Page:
22. The Happy Prince

Written and directed by Rupert Everett (who also plays the lead role), "The Happy Prince" follows Oscar Wilde in the final years of his life, following his release from prison for "gross indecency." Firth plays Reggie Turner, a fellow writer and a close friend to Wilde.

The film as a whole was mostly well-received, per Rotten Tomatoes. Andrea Gronvall of the Chicago Reader wrote, "By turns melancholy, witty, brutal, and sensual, the film is distinguished by its artful weave of time and memory, and by Everett's uncompromising performance as Wilde during his final years."

Firth's on-screen presence is far less prominent than Everett's (as one would expect), but his performance as Reggie Turner does not go unnoticed. David Rooney of The Hollywood Reporter wrote, "Firth, whose association with Everett stretches back to 'Another Country' in 1984, brings understated humor but also remains a peripheral figure as Oscar's close friend and protector, the writer Reggie Turner."

21. And When Did You Last See Your Father?

Directed by Anand Tucker and written by David Nicholls (based on the memoir by Blake Morrison), the drama "And When Did You Last See Your Father?" follows poet Blake Morrison (Colin Firth) as he has flashbacks to various points in his life while visiting his dying father, Arthur (Jim Broadbent). Blake has always had a fraught relationship with his father, which the film goes to great lengths to examine. A major point of contention between the father and son, for example, is the fact that, despite Blake's success in the literary world, Arthur (who was a general practitioner) never accepted this career path.

The reviews for this film were mixed to positive, with critics taking note of the fact that it's not a perfect film. However, one thing that just about every critic agreed on is the fact that the performances are excellent — Firth's included. Susan Walker of the Toronto Star even called Firth's performance "one of his best screen performances ever."

20. Girl with a Pearl Earring

Based on the 1999 novel of the same name by Tracy Chevalier, "Girl with a Pearl Earring" was directed by Peter Webber and written for the screen by Olivia Hetreed. The film introduces Griet (Scarlett Johansson), who takes on a job working as a maid for a painter, Johannes Vermeer (Colin Firth), to take care of her recently blind father. Griet and Vermeer form a bond after she begins working there but decide to keep it to themselves (and not act on any feelings) so as to not rattle Vermeer's jealous wife, Catharina (Essie Davis). However, when a wealthy patron who is interested in Griet commissions a painting of her, Vermeer and Griet are forced to spend time together and confront their feelings for one another.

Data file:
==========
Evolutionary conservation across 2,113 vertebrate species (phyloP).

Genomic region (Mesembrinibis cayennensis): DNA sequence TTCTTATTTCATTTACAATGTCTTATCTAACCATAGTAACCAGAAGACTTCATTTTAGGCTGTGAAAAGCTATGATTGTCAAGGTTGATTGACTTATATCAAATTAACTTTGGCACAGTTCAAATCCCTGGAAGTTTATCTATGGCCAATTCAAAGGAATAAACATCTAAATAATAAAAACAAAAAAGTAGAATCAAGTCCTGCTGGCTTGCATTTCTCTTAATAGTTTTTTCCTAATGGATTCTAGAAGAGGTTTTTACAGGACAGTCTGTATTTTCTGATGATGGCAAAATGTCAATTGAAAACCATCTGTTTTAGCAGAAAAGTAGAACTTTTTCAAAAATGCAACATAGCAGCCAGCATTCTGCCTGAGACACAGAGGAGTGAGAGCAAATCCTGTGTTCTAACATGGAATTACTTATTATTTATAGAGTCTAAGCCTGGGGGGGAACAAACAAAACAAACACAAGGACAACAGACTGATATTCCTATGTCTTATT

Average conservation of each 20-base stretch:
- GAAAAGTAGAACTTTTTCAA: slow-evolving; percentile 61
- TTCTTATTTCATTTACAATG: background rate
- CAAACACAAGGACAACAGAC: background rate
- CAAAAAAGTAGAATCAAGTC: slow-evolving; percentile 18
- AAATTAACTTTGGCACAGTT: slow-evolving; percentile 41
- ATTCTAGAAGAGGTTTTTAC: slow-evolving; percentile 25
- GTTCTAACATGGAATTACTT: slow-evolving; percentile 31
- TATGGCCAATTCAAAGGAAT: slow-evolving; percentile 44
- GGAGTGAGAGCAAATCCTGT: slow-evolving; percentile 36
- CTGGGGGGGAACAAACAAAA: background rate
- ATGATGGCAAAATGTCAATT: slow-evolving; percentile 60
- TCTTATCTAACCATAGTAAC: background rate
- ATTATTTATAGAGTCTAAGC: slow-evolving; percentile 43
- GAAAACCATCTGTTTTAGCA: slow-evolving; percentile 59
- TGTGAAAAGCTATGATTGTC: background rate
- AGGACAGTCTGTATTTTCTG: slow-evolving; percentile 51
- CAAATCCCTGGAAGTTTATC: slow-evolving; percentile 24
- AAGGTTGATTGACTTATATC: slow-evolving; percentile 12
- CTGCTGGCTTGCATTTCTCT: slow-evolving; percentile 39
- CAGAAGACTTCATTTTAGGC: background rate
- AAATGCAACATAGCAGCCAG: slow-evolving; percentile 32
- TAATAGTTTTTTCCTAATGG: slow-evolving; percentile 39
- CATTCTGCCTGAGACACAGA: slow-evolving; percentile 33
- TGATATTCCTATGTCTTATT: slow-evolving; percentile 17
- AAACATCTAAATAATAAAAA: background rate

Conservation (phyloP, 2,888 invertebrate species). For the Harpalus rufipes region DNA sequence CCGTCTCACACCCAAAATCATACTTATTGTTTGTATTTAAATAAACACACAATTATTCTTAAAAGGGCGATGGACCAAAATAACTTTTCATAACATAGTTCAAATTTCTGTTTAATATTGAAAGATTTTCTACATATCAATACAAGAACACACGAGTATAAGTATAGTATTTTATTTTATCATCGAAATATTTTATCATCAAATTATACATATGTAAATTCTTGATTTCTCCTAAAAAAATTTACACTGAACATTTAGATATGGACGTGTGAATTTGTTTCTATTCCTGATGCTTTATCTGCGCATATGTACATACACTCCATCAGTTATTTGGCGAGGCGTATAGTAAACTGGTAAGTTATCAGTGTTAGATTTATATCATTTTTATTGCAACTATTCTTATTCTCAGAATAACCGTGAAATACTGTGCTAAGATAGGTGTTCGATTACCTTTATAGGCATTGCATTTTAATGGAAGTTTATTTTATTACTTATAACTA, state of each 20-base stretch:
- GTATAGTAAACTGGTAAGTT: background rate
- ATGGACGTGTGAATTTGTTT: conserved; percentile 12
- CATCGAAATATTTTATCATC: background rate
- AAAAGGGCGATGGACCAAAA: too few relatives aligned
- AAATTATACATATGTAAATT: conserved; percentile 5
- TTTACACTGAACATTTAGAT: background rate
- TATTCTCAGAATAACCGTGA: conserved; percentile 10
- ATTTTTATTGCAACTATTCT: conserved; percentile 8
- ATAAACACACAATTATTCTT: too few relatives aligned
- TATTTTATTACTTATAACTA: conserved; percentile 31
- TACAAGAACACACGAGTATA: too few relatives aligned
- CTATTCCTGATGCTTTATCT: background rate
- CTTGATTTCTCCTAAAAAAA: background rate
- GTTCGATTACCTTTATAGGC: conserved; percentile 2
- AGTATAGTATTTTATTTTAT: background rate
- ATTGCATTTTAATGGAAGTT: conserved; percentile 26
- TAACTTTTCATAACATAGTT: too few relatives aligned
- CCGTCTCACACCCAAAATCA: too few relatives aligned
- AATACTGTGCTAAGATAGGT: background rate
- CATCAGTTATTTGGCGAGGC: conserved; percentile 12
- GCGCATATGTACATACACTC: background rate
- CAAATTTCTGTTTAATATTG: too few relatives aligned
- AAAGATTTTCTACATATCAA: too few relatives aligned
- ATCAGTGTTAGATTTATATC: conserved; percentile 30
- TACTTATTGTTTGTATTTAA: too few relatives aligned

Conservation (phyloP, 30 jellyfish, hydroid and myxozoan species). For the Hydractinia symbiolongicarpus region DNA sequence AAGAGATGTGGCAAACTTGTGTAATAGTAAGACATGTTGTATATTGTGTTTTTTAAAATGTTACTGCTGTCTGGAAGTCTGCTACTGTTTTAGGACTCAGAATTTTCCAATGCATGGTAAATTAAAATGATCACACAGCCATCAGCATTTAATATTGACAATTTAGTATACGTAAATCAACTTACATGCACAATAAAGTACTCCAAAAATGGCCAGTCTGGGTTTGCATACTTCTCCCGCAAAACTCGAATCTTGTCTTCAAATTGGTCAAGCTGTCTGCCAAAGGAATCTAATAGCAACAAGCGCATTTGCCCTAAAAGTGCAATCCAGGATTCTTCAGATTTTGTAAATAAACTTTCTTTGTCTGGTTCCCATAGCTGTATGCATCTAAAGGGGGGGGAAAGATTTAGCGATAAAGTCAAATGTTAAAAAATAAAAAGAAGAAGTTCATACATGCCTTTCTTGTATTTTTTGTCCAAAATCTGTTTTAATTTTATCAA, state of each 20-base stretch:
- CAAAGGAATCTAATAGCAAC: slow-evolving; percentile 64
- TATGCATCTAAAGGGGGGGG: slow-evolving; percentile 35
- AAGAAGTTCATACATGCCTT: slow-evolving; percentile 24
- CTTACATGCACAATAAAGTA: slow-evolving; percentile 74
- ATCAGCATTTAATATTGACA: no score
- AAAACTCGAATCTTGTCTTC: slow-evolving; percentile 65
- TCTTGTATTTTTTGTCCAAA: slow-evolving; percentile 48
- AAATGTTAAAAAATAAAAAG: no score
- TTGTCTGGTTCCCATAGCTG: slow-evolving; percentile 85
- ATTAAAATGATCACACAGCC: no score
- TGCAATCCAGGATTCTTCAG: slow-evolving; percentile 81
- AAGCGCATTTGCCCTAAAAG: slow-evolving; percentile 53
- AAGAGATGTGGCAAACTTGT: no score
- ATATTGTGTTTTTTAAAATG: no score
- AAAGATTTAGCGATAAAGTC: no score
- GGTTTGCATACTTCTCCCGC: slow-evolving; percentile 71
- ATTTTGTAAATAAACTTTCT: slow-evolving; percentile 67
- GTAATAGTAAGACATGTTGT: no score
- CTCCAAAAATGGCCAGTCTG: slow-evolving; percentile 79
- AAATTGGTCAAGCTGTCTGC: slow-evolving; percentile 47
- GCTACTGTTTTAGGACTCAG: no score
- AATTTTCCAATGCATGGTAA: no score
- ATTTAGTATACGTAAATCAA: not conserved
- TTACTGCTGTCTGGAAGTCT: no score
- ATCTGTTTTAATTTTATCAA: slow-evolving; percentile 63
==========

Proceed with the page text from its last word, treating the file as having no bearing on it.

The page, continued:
"Girl with a Pearl Earring" was very well received. Antonia Quirke of the London Evening Standard declared that the film was "shot to look like a moving Vermeer painting, effortlessly profound" and succeeded. Quirke also calls it "unforgettable."

Further, the entire plot hinges on whether or not Firth and Johannson are believable in playing two people who are drawn to each other despite all odds — and indeed they are.

19. The Mercy

In "The Mercy," directed by James Marsh and written by Scott Z. Burns, Firth plays the real-life figure of an amateur sailor named Donald Crowhurst. The film follows Crowhurst as he attempts the Sunday Times Golden Globe Race, a round-the-world yacht race, in 1968 to secure financial stability for his wife and children. Forced to sign promissory notes that would give over his company and house to his sponsor were he to lose, Donald has no choice but to do his best to win the race.

Summing up what's most intriguing about this film, Kerry Lengel of The Arizona Republic called it an "engrossing character study of an ordinary man whose extraordinary ambition proves his undoing." Turning the attention to Firth, Jeannette Catsoulis of The New York Times wrote, "Firth and his director find something quietly touching, even soulful, in the character's wretchedness."

Firth is no stranger to playing real-life figures. While "The Mercy" may not be the most memorable biopic in his filmography — "The King's Speech," after all, remains hard to top — "The Mercy" still proves compelling and entertaining, with a solid leading performance by Firth.

18. Apartment Zero

Firth takes on the thriller genre with "Apartment Zero," directed by Martin Donovan and featuring a screenplay co-written with David Koepp. Set in 1980s Buenos Aires, the film centers on Adrian LeDuc (Firth), who, struggling to make ends meet with his struggling movie theater business, is forced to bring in a roommate. However, that roommate, an American ex-pat named Jack Carney (Hart Bochner), may just be the mastermind behind the slew of political assassinations that have been going on within the city.